Great comments! Jen Simmer (and Williams) I totally agree with you. I was socially awkward in school, far preferring to converse with adults – always patient…and certainly not homeschooled. I probably would have been a great candidate …for it! School does not ‘teach’ getting along with others. It teaches children to ostracize those who are different, while pretending to get aong with them in front of authority. It teaches those who feel different to hide the differences, at least at the younger levels. The socialization theory is being pushed through society, right now, and it is without merit. The only socialization I saw, in 10 years of teaching at the K-gr 12 levels, was negative. Where, in life, except at school, are 30 same aged people ever grouped? In fact, it makes much more sense to be in a multi-aged situation, at the very least, for schooling. This would minimize the need for competition and increase our natural want to be helped by older and to help the younger. Certainly a very positive social trait.
    Part of the issue is society’s obsession with ‘experts.’ Who could possibly know our children better than us?

  3. Jenn Williams says:

    Read a great book with some commentary on this lately: Hold onto Your kids by Gordon Neufeld. See http://www.gordonneufeld.com/book.php See his commentary on home schooling at http://sites.google.com/site/homeschoolinginsweden/international/homeschooling—dr-gordon-neufeld

    He’s a Vancouver based psychologist. The book is more about attachment theory and the problem with peer attachment competing with parent attachment. He has some interesting facts/theories about home schooling. I had always thought it led to social problems due to lack of socialisation but apparently all the latest research shows the opposite. Neufeld’s theory is that children actually learn social skills from their interactions with adults, not other kids. In fact, emphasis on peer relationships over the past few decades has served to erode the attachment relationship with parents, which in turn has created many of the teenage “issues” we all bemoan today. Peer socialization in school has become risky and in fact detrimental. He contrasts other cultures where communities do not socialise along generational lines ( ie italy, greece, where multi-generational socialisation is key and there are less problems with teenagers being detached/ troubled). Very interesting read ( also explains why Time outs are so bad/ harmful, as is any form of punishment and reward..) and I used to love Super Nanny but now realize how such techniques are short term fixes and create long term problems. In a nutshell, I think homeschool is a great option to consider; however since I am a breadwinning mother working full time right now I dont’ think I would home school because I dont’ feel I could do it, not because its a bad idea. Maybe my husband who is caring for our daughter full time would consider it though.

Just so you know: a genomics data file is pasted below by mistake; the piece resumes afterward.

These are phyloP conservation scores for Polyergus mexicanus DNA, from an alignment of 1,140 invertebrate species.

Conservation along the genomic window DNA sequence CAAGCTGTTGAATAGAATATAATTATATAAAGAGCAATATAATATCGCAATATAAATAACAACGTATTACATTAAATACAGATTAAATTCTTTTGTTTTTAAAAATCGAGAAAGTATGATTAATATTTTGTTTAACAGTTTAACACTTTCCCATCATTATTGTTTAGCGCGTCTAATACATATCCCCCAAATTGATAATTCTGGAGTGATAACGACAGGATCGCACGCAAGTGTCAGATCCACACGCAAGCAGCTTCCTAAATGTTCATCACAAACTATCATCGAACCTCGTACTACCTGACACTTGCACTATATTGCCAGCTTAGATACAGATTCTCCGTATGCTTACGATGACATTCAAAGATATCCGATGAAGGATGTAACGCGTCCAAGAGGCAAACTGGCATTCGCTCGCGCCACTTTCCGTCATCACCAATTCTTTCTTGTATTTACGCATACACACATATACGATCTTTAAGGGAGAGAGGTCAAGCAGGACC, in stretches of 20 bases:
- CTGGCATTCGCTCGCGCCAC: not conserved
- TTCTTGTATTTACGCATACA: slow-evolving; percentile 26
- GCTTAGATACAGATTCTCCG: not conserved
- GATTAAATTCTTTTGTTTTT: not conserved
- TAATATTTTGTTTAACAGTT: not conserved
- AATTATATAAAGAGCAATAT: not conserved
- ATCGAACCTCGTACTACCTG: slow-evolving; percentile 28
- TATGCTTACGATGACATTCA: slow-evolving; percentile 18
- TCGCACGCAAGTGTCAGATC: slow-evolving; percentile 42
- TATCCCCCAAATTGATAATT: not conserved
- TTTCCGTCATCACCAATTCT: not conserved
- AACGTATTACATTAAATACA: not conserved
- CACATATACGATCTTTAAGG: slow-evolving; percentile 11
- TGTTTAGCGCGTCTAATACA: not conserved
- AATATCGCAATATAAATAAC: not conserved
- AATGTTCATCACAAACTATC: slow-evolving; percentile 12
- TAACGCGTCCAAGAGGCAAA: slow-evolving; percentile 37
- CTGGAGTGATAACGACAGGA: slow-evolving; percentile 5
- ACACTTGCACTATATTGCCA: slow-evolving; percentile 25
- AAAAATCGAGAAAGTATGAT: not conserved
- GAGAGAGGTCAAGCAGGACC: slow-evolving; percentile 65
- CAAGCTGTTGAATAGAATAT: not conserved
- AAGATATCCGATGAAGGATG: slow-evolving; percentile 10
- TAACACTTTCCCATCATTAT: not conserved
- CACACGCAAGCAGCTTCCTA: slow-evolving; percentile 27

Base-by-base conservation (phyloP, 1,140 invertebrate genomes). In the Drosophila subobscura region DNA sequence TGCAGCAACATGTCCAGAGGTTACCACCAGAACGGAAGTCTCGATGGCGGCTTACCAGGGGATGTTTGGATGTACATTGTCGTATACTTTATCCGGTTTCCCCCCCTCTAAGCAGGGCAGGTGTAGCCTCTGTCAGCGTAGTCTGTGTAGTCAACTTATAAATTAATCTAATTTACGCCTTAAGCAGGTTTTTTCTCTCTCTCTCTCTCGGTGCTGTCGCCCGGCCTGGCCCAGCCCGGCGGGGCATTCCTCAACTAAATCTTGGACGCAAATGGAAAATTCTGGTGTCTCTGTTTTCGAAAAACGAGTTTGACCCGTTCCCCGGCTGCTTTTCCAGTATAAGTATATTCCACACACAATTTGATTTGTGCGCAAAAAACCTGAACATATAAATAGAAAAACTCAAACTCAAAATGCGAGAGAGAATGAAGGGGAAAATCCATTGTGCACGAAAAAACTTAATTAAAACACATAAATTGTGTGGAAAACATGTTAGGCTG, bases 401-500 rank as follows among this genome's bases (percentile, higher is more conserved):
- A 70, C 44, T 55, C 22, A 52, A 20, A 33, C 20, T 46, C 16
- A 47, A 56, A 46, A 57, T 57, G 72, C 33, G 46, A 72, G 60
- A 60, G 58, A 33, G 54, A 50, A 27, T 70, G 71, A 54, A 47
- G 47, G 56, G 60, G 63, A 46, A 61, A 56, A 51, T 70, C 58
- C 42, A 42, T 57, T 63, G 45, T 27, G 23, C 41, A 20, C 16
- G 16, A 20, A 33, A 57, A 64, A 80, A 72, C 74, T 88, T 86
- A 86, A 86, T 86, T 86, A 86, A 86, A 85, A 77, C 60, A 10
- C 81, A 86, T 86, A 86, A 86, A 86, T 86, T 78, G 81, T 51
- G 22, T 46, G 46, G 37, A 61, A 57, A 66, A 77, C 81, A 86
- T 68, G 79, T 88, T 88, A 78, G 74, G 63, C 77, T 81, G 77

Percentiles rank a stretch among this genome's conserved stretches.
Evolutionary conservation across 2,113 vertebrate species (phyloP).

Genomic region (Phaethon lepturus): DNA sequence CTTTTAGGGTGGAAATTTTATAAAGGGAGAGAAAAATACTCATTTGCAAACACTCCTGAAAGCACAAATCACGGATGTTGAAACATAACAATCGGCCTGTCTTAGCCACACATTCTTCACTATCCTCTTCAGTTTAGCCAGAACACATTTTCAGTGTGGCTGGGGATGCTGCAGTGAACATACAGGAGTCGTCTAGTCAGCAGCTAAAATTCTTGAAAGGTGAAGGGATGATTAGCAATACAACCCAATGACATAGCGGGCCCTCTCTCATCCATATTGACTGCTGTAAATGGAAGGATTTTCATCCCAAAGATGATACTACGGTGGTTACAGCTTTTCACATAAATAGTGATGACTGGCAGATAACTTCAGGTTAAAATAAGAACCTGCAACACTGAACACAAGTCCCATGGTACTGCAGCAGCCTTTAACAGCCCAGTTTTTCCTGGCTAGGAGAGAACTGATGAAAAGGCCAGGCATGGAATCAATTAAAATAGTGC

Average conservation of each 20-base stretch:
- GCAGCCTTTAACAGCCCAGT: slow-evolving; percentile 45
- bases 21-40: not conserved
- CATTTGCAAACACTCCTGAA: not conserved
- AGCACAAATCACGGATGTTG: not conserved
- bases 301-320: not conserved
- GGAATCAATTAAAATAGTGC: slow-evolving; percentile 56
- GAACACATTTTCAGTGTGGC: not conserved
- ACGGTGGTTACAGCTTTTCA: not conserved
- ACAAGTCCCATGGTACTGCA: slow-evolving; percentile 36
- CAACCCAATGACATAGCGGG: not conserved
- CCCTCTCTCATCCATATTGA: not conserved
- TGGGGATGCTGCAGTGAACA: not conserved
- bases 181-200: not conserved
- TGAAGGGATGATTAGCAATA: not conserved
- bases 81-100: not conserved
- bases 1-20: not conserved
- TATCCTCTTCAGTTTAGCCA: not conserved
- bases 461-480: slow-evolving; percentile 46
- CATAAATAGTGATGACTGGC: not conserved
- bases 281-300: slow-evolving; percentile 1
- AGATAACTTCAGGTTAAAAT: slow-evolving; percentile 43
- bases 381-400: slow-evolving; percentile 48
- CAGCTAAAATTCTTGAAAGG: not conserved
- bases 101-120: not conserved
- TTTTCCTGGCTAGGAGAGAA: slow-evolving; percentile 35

4. Jennifer says:

    Here’s my take on it. Anyone can homeschool, you will learn the patience you seek. Your house will be messy and your perspective on life will change. You will spend nights worrying that they are learning enough and some nights wondering if you are pushing them too hard…as long as you are always questioning and learning yourself you can’t go wrong. You will begin to know your school aged child the same way you knew them when they were babies and depended on you for everything. Your kids will talk with you more, want to spend time with you more and you’ll find you have amazing and wonderful children. I can’t imagine doing anything different now.